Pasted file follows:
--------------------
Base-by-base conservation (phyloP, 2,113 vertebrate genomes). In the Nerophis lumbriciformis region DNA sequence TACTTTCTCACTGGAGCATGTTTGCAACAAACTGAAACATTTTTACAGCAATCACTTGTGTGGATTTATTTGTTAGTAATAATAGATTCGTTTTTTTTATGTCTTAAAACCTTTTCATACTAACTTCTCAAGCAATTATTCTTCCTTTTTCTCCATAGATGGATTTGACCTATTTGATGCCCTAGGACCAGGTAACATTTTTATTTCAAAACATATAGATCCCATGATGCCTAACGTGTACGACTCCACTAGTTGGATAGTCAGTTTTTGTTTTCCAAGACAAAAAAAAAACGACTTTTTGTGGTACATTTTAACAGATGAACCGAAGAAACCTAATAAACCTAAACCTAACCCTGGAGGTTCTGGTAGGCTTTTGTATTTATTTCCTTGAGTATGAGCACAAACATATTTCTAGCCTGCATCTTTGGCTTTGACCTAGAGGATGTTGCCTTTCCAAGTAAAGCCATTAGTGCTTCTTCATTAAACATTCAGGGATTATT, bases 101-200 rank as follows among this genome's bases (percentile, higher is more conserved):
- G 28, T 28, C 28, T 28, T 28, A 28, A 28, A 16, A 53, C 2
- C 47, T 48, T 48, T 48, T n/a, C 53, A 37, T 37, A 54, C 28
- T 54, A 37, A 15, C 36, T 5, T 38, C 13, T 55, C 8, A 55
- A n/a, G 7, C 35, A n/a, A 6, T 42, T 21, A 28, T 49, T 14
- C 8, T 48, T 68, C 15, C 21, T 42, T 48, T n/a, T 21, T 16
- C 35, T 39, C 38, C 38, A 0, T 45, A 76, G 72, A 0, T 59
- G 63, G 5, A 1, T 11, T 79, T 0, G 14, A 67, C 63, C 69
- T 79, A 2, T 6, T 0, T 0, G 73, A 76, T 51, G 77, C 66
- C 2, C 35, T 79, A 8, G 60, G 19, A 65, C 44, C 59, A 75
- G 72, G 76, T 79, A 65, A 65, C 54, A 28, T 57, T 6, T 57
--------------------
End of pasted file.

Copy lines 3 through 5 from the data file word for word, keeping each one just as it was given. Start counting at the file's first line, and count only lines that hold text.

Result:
- C 47, T 48, T 48, T 48, T n/a, C 53, A 37, T 37, A 54, C 28
- T 54, A 37, A 15, C 36, T 5, T 38, C 13, T 55, C 8, A 55
- A n/a, G 7, C 35, A n/a, A 6, T 42, T 21, A 28, T 49, T 14